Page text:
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# Teacheschanx producestheresponse x kevin x kiko no

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Unformatted text preview:  a student in your class who  has not taken calculus.”  Symbolically ¬∀x J(x) and ∃x ¬J(x) are equivalent Nega*ng Quan*ﬁed Expressions  (con#nued)    Now Consider ∃ x J(x)  “There is a student in this class who has taken a course in  Java.” Where J(x)  is “x has taken a course in Java.”    Negating the original statement gives “It is not the  case that there is a student in this class who has taken  Java.” This implies that “Every student in this class has  not taken Java”  Symbolically ¬∃ x J(x) and ∀ x ¬J(x) are equivalent De Morgan’s Laws for Quan*ﬁers    The rules for negating quantiﬁers are:    The reasoning in the table shows that:    These are important. You will use these.   Transla*on from English to Logic  Examples:  1.  “Some student in this class has visited Mexico.”     Solution: Let M(x) denote “x has visited Mexico” and  S(x) denote “x is a student in this class,”  and U be all people.                        ∃x (S(x) ∧ M(x))  2.  “Every student in this class has visited Canada or  Mexico.”    Solution: Add C(x) denoting “x has visited Canada.”  ∀x (S(x)→ (M(x)∨C(x))) Some Fun with Transla*ng from  English into Logical Expressions    U = {ﬂeegles, snurds, thingamabobs}  F(x): x is a ﬂeegle  S(x): x is a snurd  T(x): x is a thingamabob     Translate “Everything is a ﬂeegle”      Solution: ∀x F(x) Transla*on (cont)    U = {ﬂeegles, snurds, thingamabobs}  F(x): x is a ﬂeegle  S(x): x is a snurd  T(x): x...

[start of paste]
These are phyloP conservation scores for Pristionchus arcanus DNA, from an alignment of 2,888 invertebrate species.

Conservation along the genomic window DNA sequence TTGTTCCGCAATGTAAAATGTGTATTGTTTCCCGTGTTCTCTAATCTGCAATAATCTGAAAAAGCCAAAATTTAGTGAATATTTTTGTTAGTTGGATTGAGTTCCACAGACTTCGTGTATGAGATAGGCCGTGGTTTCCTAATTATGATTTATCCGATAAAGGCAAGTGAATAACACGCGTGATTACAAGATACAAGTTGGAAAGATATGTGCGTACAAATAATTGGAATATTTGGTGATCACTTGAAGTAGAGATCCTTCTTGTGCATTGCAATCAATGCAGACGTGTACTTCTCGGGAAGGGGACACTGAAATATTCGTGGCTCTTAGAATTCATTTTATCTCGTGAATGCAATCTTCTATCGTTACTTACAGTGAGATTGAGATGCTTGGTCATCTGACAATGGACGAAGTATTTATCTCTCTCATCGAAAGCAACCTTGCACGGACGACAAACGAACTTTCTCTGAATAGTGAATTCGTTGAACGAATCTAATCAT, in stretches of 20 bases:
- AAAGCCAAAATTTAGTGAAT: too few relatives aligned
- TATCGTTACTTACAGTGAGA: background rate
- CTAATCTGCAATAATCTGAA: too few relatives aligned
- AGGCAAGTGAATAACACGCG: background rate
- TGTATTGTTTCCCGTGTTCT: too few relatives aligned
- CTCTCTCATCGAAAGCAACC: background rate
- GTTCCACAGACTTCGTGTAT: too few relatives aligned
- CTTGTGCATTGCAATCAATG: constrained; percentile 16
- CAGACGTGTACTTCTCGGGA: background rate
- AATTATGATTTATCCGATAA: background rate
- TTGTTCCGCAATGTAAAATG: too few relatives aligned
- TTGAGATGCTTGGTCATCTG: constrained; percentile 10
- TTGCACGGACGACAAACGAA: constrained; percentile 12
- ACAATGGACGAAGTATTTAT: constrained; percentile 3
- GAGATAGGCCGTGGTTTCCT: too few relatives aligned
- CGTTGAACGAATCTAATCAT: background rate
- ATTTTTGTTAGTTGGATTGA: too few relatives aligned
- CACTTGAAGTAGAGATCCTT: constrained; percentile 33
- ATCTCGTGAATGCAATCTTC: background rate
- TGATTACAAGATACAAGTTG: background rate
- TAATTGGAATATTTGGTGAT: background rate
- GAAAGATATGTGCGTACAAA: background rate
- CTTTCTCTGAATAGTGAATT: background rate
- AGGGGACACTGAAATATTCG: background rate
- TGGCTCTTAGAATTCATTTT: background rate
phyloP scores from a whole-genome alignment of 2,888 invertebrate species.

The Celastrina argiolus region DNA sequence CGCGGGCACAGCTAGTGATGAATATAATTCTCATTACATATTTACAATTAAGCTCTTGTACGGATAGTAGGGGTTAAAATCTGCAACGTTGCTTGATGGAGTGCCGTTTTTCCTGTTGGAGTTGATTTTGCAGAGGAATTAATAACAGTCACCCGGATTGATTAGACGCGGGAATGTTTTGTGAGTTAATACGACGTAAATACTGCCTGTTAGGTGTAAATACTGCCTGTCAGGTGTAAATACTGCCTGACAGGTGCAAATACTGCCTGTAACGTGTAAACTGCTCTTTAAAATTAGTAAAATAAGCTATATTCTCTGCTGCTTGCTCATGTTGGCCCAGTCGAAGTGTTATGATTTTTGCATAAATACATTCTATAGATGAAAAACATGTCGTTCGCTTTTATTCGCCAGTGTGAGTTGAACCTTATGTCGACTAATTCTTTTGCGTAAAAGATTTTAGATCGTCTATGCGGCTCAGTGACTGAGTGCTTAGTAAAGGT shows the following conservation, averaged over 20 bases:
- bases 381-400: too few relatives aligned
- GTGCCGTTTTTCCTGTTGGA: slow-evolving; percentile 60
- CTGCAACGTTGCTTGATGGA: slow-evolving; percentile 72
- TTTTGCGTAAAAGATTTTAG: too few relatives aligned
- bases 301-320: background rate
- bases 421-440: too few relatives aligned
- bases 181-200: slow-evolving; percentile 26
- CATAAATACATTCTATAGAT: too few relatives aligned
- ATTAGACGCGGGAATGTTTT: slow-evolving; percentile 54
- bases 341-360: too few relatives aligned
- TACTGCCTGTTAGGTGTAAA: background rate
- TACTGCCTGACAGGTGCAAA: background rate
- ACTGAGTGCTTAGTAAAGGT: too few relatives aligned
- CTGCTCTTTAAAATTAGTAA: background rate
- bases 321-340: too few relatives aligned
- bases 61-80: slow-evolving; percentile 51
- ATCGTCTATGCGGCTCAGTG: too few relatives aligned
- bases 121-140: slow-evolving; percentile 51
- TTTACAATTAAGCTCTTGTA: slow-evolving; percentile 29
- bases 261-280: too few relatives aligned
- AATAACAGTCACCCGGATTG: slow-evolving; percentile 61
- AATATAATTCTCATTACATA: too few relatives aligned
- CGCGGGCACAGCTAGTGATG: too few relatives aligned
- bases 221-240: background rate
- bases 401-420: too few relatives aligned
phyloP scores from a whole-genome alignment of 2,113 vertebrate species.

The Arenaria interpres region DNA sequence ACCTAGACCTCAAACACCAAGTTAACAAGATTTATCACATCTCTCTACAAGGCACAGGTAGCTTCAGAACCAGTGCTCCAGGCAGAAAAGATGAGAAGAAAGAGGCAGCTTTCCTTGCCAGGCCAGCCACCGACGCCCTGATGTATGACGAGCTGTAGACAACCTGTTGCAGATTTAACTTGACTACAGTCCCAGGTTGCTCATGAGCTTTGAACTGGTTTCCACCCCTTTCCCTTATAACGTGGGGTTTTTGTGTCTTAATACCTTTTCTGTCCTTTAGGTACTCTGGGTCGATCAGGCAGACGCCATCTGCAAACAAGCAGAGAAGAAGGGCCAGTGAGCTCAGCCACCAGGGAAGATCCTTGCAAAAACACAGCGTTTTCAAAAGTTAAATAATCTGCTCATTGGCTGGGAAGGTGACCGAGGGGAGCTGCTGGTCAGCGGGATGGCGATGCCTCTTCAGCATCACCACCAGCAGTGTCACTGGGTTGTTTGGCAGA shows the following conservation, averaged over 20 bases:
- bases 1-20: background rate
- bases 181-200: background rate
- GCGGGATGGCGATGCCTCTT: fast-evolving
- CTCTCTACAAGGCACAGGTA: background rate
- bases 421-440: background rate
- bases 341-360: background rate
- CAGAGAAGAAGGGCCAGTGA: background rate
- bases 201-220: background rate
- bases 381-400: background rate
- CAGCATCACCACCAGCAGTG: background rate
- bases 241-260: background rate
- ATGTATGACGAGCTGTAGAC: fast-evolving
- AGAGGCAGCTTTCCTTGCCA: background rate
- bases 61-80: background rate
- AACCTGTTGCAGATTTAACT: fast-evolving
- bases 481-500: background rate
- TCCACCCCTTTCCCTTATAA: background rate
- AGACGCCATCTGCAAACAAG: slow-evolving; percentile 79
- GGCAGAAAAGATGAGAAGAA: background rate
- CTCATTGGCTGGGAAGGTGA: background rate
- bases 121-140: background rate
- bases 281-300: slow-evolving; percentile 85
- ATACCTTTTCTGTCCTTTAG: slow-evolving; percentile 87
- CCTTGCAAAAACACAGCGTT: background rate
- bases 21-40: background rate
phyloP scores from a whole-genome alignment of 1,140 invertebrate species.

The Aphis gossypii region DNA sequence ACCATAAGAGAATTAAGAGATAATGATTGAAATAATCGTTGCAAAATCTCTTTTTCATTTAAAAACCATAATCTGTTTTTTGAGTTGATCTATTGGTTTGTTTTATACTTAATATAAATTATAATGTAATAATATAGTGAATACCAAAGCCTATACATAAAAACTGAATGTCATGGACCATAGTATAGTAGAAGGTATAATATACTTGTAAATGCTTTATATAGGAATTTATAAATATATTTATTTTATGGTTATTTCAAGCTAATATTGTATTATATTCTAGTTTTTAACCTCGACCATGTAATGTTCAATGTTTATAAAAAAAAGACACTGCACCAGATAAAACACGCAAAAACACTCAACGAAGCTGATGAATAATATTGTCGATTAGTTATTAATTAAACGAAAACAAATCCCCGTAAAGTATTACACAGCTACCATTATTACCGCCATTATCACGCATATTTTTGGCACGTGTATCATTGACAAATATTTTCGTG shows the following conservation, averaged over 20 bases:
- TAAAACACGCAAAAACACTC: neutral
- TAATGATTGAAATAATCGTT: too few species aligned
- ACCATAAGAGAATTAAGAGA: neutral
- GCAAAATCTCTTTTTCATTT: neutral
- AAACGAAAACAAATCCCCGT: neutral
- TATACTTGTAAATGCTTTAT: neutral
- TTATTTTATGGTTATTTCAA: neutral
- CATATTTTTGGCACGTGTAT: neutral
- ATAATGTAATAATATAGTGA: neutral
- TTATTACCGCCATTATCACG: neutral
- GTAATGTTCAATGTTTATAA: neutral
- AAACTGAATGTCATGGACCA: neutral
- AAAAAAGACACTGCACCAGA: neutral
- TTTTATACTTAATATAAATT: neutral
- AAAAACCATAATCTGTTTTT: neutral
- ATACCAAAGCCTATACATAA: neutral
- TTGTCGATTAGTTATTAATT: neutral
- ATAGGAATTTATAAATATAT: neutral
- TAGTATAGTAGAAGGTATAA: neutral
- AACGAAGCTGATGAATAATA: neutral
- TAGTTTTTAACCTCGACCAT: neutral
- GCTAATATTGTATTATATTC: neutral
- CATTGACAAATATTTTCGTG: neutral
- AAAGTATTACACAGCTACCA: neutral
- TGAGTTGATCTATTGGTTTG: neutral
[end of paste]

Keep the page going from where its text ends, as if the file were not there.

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## This document was uploaded on 03/06/2014 for the course MATH 320 at CSU Northridge.

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